From a third-world perspective the struggle for indigenous land rights in many countries, where illiterate citizens and communities have asserted their rights based on their beliefs and sense of justice, despite not being able to read or understand the constitutional text. Many members of these communities may be illiterate and unable to read or understand legal documents, including the constitution. However, despite their illiteracy, these citizens often have a deep-seated belief in their connection to their lands and their rights as indigenous peoples. They may have inherited oral traditions, cultural practices, and collective memories that reinforce their identity and attachment to their territories.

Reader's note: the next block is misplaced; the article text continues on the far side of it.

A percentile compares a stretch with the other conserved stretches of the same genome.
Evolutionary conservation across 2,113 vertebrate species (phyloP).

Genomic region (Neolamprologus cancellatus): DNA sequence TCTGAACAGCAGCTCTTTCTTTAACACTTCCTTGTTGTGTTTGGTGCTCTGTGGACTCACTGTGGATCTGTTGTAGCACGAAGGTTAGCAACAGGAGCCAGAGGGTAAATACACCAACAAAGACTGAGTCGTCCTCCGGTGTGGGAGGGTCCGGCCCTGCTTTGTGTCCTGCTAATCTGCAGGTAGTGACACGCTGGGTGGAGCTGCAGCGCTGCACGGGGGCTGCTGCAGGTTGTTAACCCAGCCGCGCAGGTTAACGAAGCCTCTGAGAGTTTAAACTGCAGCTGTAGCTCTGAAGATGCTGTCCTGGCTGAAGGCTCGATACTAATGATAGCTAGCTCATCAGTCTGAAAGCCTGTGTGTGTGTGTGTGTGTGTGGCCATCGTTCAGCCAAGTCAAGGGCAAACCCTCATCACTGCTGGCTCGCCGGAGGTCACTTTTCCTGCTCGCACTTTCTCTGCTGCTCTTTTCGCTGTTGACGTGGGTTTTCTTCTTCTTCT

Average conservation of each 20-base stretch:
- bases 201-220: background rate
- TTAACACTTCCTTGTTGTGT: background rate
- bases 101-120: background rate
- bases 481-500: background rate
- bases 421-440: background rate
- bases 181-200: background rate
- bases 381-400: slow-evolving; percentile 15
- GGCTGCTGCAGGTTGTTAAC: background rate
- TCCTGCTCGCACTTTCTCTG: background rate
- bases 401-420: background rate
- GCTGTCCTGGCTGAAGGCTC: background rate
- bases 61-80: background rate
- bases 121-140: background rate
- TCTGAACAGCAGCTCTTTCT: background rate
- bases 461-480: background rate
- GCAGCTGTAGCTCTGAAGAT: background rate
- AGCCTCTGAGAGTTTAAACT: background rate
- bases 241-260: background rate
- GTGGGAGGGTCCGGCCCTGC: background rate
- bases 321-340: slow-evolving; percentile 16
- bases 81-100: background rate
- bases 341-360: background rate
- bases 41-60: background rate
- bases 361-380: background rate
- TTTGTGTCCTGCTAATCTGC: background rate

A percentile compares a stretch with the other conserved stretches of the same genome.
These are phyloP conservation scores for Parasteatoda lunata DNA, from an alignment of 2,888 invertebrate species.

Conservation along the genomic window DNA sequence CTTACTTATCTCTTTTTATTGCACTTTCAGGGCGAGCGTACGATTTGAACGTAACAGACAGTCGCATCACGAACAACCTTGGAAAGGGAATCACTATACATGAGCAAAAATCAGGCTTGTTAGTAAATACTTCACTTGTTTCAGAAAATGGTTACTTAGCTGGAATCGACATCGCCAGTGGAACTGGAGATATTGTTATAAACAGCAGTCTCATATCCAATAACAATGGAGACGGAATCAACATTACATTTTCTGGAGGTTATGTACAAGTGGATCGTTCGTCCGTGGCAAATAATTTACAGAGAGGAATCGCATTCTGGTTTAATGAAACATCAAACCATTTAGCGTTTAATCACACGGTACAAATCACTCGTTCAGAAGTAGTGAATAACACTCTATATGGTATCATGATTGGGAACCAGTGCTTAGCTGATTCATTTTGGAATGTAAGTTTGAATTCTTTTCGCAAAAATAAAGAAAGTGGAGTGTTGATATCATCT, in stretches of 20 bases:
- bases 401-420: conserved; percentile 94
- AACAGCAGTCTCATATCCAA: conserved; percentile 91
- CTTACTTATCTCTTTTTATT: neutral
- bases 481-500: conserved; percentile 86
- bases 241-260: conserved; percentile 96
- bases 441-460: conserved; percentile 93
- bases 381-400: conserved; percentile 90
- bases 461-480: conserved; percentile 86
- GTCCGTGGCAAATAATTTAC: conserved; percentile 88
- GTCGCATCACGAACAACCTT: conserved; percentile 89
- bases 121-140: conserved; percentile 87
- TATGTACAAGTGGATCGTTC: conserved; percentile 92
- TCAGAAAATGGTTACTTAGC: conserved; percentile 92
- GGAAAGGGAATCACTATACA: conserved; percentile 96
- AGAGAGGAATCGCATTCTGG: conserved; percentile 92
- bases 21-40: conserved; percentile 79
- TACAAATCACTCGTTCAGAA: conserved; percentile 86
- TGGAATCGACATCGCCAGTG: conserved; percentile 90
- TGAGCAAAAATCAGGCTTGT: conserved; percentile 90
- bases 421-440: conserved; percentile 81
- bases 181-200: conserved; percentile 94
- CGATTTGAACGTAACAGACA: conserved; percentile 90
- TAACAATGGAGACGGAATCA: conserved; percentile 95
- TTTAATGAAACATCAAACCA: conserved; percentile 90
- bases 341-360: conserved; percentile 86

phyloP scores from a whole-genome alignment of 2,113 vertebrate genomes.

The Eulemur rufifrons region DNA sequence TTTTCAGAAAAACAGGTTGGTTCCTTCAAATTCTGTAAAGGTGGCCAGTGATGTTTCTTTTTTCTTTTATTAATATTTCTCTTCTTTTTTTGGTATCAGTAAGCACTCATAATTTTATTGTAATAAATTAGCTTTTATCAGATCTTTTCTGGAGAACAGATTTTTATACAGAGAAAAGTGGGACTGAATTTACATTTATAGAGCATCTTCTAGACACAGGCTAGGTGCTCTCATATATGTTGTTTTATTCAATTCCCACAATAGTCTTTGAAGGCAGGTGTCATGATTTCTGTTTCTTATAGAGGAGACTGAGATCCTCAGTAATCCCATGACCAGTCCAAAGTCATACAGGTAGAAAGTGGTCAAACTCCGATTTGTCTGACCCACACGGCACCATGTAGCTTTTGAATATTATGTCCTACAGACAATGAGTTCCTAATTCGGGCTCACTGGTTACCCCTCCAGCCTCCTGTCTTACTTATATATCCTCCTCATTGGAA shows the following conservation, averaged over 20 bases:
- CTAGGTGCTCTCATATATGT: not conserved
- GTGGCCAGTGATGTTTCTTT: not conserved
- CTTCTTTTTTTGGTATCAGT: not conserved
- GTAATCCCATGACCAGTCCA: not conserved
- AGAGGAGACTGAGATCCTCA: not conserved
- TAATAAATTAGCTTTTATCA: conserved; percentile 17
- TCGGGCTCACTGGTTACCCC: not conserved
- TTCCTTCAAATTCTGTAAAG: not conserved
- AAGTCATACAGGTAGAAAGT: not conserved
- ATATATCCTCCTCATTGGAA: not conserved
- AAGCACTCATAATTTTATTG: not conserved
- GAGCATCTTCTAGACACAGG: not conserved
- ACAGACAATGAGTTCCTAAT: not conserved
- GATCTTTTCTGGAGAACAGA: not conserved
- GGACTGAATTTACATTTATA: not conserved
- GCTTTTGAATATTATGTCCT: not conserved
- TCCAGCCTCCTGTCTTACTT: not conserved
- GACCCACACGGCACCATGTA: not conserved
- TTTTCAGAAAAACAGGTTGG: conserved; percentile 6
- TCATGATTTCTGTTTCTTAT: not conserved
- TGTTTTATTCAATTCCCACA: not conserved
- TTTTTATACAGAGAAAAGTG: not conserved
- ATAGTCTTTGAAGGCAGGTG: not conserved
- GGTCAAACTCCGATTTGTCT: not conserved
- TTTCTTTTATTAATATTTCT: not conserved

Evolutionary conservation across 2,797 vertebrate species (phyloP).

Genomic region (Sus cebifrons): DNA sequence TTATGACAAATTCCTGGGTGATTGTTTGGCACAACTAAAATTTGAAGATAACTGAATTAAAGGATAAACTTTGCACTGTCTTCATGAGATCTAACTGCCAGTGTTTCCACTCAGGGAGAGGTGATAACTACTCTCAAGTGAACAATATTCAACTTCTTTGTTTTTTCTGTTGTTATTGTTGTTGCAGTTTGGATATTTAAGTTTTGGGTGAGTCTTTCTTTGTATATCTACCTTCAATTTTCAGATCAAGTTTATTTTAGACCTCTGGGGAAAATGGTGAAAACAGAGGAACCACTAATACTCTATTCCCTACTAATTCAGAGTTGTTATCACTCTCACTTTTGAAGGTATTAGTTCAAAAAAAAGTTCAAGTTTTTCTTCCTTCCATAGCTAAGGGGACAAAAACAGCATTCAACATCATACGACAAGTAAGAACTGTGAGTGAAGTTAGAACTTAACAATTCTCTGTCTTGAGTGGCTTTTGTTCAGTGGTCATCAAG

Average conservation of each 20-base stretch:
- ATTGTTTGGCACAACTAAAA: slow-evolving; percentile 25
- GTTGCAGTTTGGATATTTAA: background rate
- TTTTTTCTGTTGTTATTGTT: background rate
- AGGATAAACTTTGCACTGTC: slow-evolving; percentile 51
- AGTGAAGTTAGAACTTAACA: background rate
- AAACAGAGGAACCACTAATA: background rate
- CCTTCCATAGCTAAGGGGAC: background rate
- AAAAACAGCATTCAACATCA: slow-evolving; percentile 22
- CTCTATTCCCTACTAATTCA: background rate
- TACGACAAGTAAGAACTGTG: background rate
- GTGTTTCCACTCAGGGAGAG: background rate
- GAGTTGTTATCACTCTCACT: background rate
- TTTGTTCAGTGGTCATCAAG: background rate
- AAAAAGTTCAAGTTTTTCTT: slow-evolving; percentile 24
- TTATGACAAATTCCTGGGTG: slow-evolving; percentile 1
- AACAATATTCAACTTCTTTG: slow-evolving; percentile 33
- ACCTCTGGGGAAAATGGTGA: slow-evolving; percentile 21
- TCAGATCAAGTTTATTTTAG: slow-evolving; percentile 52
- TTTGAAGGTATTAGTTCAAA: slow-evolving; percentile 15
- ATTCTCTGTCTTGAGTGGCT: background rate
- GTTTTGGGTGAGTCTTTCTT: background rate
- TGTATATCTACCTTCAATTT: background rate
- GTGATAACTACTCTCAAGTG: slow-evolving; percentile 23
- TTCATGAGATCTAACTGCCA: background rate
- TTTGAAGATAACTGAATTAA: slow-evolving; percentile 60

In their struggle for land rights, these communities often rely on their own traditional systems of governance and justice, which may not be explicitly recognized in written laws or constitutions but are within the ideals of the aspirational sense of constitutional justice. They assert their rights based on their moral convictions, historical grievances, and shared sense of identity and belonging which can be seen as a form of "reading without text". Despite not being able to read or understand the constitution in a conventional sense, these citizens construct their constitutional imagination based on their lived experiences, cultural heritage, and collective aspirations for justice and self-determination. In this manner we could understand the first reading of the Constitution.